What it does
Focusing on usability, performance and stock wellbeing, Moray is an innovative hand-tool designed for sheep farmers to assist in the seasonal process of removing lambs tails, commonly known as docking.
Overshadowed by recent growth in the dairy industry, record productivity and export levels in the sheep farming industry have been overlooked. Australasian sheep farms (although slowly adapting) remain conservative of traditional processes. Product innovation within the industry continues to be little and tends to involve high complexity, a heavy and often unobtainable investment for most farmers. Little attention has been given to redevelop the older, staple tools of the industry that are seen commonly from farm to farm, provoking injury (agricultural-related injury rates are among the highest in the workforce).
How it works
Utilising the familiar, core functional characteristics of the existing docking tool, Moray respects the needs of busy sheep farmers, who demand simplicity, performance and practicality. The tool is LPG powered (cost effective, fast, performs remotely), heating the copper searing blade - initiated by a piezoelectric ignitor. Used as a scissor action, the tool cuts and simultaneously cauterises the tail. Designed specifically for adverse weather conditions, the double-chamber dampening shaft protects the internal flame cavity form common high country winds, ensuring consistency in blade temperature and ensuring the safest and most effective amputation possible. It features a specialised handle to facilitate a neutral wrist position, minimising RSI and has a soft-touch grip to reduce blistering. The handle offset optimises wrist posture, while mechanical advantage assists the user in comfortable tool operation over extended periods of time.
Industry scientists, stock agents and journalists were interviewed and several visits were undertaken with farmers with varied farm locations and sizes to understand current docking processes. A survey was distributed to three hundred respondents and interactive workshops were also undertaken. Early models explored the initial form. Tested by a specific range in ergonomic percentiles, the models were designed with interchangeable and adjustable parts, allowing for a diverse variety of configurations. A docking simulation was used throughout testing to assess the design under the appropriate conditions and weights were used to simulate weight distribution. Particular focus in materiality, maximising heat retention and weatherproofing the tool was investigated. Further simulations examined the effectiveness of several flame-sheltering systems. A series of steel shafts were developed, while also a series of copper blades were tested for levels of heat retention at different forms and sizes. A sensitivity to aesthetics in this industry was an extremely important design consideration. Existing industry products and related brands were explored. Developed heavily through sketching, the final aesthetic presents cues of familiarity, while utilising materials and form to communicate resilience, performance and simplicity.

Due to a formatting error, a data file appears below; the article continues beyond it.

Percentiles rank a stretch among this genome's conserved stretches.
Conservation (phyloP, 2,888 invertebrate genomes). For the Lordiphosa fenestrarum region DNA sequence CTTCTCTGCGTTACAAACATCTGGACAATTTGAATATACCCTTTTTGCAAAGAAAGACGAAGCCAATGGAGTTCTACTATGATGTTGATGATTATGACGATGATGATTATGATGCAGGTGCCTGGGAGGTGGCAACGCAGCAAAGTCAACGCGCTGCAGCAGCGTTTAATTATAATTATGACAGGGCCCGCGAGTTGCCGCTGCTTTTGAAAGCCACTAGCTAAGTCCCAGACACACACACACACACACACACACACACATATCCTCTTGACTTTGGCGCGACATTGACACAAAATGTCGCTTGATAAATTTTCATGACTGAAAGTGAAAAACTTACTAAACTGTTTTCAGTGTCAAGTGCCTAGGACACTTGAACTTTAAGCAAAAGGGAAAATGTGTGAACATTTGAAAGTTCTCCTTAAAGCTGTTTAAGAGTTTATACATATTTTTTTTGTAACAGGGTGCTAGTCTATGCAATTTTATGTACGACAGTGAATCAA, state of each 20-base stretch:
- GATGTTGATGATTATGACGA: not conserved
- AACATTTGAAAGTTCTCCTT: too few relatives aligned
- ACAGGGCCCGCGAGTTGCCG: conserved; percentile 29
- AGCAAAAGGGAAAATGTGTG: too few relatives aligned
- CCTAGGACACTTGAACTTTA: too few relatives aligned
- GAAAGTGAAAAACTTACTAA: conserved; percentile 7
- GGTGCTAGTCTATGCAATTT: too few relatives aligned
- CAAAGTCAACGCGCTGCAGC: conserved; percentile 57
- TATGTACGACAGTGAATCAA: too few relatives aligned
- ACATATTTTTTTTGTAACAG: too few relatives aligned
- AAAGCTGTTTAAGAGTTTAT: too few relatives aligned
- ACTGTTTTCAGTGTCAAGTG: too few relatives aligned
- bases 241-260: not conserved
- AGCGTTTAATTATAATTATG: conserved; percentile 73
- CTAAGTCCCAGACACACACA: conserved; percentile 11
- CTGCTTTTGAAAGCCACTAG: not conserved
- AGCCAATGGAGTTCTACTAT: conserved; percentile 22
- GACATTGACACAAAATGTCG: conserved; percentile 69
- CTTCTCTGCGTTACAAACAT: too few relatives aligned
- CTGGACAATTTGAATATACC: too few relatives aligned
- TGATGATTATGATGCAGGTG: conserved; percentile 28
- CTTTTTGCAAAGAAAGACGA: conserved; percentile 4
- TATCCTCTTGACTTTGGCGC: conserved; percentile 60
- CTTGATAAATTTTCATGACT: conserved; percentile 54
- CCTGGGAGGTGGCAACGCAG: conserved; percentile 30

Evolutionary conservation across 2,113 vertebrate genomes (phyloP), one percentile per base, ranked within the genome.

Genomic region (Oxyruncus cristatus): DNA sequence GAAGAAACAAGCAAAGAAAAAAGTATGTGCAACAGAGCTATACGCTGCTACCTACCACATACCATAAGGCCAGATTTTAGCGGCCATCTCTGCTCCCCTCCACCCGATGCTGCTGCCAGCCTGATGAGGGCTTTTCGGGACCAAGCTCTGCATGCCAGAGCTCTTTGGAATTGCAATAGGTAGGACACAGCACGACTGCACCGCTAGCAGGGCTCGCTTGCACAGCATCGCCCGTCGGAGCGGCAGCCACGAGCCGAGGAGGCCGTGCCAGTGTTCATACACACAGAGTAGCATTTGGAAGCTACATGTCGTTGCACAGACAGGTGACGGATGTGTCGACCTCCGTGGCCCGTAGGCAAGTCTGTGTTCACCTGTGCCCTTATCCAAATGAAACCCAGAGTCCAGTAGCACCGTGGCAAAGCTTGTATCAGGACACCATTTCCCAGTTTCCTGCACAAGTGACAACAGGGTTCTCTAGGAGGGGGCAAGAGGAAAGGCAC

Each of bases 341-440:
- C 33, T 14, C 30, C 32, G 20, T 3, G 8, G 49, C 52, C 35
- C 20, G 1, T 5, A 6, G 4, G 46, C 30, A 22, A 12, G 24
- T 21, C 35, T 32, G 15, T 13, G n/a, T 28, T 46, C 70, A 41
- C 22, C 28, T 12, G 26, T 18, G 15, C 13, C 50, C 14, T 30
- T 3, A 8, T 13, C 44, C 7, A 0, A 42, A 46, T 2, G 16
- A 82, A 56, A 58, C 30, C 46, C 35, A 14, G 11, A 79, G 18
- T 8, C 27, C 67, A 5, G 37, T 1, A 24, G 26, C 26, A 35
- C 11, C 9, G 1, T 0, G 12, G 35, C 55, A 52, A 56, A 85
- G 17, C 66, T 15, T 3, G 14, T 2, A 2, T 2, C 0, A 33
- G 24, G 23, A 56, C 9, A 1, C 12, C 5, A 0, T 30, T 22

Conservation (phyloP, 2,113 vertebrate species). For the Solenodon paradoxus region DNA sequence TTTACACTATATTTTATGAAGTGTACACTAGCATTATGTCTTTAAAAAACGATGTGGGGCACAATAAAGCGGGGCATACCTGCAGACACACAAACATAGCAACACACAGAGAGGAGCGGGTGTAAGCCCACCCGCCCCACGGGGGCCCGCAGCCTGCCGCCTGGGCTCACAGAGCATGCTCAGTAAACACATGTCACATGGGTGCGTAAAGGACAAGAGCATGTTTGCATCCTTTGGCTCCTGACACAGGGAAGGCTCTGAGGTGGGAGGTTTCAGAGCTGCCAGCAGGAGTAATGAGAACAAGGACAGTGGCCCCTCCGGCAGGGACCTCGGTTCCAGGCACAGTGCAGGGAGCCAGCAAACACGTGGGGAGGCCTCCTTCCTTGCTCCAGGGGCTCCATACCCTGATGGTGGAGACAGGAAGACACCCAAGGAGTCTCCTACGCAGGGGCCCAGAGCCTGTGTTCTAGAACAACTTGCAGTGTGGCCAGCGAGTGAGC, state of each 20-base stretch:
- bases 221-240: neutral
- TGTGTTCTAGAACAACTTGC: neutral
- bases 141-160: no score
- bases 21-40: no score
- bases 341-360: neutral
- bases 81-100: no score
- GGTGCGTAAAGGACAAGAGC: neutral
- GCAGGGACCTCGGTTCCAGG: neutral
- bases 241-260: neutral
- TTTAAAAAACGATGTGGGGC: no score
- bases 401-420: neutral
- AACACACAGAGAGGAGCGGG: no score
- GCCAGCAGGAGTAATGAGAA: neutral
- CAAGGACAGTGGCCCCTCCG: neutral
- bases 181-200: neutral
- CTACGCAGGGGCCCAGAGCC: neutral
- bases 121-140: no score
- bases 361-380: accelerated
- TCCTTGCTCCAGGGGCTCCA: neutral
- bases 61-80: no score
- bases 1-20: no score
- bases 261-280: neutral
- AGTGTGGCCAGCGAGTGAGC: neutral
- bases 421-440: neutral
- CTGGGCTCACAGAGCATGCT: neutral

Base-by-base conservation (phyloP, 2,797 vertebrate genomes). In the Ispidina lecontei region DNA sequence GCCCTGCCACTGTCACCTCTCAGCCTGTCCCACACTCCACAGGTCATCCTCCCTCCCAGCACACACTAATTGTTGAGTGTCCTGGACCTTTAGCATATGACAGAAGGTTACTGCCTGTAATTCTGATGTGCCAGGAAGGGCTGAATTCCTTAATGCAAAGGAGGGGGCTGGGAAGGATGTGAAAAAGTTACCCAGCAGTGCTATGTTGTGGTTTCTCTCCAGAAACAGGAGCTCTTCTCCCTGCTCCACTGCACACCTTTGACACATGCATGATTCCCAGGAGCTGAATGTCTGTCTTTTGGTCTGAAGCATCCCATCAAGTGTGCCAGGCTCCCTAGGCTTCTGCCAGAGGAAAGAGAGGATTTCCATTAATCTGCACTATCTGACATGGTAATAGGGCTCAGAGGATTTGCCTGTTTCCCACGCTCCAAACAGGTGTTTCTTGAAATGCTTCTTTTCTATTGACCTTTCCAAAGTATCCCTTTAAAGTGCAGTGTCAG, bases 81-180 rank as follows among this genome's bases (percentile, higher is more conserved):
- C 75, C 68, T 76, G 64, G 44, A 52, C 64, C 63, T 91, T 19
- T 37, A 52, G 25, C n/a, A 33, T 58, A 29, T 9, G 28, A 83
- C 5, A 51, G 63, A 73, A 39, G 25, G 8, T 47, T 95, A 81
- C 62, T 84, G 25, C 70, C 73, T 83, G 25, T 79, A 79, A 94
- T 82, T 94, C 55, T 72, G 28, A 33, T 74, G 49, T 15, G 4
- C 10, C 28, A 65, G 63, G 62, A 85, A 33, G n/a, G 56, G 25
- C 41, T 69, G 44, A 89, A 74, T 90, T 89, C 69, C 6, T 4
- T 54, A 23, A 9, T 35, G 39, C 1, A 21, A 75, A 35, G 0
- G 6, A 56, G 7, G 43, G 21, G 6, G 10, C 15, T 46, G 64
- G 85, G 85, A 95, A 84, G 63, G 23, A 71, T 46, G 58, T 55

How it is different
Once stress inducing, hazardous and frustrating, Moray offers farmers with a tool that is fast, easy to use and effortlessly effective. Compared with the current tool, it features a 22% length decrease, a 35% weight reduction and a 60% reduction in handspan travel. Mechanical advantage provides effortless tool manipulation and greatly reduces risk of RSI found commonly among aging farmers. Moray is piezoelectric igniting and has a specialised double-chamber dampening shaft for reliable weather-proofing and consistent blade temperatures for clean cauterisation. Effective docking significantly reduces lamb morality & means for productive, healthy stock, adding huge financial margin at the end of the season and enhances stock wellbeing foremost. It improves wool quality produced, prevents infection and streamlines shearing. At an estimated retail of $600, Moray competes respectively with the current $530 docking tool, but provides incomparable profit long term.
In recent months and off the back of limited media coverage, this project has received a large amount of interest from both international and national agricultural companies, organisations and individual farmers. I have had a number of farmers around the country showing a steady interest in the design, contacting me directly with keen interest to be involved in testing. In progressing the design I will continue to focus on areas that need continued refinement. I hope to gain financial support to help fund the next phase of the project's development that will enable collaborative work with product engineering knowledge and facilities.